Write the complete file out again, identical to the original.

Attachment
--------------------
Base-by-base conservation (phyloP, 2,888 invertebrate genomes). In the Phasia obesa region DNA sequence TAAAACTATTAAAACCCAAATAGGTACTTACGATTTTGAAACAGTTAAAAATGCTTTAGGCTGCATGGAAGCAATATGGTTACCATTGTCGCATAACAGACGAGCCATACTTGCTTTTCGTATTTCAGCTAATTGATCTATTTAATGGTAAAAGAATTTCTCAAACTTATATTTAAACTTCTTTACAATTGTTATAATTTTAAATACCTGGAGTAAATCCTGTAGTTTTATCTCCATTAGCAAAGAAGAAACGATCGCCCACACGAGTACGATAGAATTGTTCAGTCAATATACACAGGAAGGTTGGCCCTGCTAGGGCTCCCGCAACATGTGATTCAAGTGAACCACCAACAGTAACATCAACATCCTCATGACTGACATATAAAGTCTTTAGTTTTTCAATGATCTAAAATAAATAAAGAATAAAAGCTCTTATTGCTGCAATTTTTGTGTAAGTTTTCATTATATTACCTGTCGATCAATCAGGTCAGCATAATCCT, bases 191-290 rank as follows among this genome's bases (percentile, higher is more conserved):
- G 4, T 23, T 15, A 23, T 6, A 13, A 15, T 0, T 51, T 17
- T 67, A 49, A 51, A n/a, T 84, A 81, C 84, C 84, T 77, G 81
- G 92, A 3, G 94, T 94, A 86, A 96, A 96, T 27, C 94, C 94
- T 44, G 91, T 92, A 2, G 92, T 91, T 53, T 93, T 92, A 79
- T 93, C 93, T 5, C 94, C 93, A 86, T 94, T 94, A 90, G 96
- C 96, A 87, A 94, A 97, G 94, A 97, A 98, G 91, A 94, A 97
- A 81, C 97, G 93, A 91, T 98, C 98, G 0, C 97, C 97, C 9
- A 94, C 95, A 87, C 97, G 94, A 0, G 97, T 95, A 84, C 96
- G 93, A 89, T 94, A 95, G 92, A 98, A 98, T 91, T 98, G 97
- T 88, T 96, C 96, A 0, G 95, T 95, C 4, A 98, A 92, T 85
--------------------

Base-by-base conservation (phyloP, 2,888 invertebrate genomes). In the Phasia obesa region DNA sequence TAAAACTATTAAAACCCAAATAGGTACTTACGATTTTGAAACAGTTAAAAATGCTTTAGGCTGCATGGAAGCAATATGGTTACCATTGTCGCATAACAGACGAGCCATACTTGCTTTTCGTATTTCAGCTAATTGATCTATTTAATGGTAAAAGAATTTCTCAAACTTATATTTAAACTTCTTTACAATTGTTATAATTTTAAATACCTGGAGTAAATCCTGTAGTTTTATCTCCATTAGCAAAGAAGAAACGATCGCCCACACGAGTACGATAGAATTGTTCAGTCAATATACACAGGAAGGTTGGCCCTGCTAGGGCTCCCGCAACATGTGATTCAAGTGAACCACCAACAGTAACATCAACATCCTCATGACTGACATATAAAGTCTTTAGTTTTTCAATGATCTAAAATAAATAAAGAATAAAAGCTCTTATTGCTGCAATTTTTGTGTAAGTTTTCATTATATTACCTGTCGATCAATCAGGTCAGCATAATCCT, bases 191-290 rank as follows among this genome's bases (percentile, higher is more conserved):
- G 4, T 23, T 15, A 23, T 6, A 13, A 15, T 0, T 51, T 17
- T 67, A 49, A 51, A n/a, T 84, A 81, C 84, C 84, T 77, G 81
- G 92, A 3, G 94, T 94, A 86, A 96, A 96, T 27, C 94, C 94
- T 44, G 91, T 92, A 2, G 92, T 91, T 53, T 93, T 92, A 79
- T 93, C 93, T 5, C 94, C 93, A 86, T 94, T 94, A 90, G 96
- C 96, A 87, A 94, A 97, G 94, A 97, A 98, G 91, A 94, A 97
- A 81, C 97, G 93, A 91, T 98, C 98, G 0, C 97, C 97, C 9
- A 94, C 95, A 87, C 97, G 94, A 0, G 97, T 95, A 84, C 96
- G 93, A 89, T 94, A 95, G 92, A 98, A 98, T 91, T 98, G 97
- T 88, T 96, C 96, A 0, G 95, T 95, C 4, A 98, A 92, T 85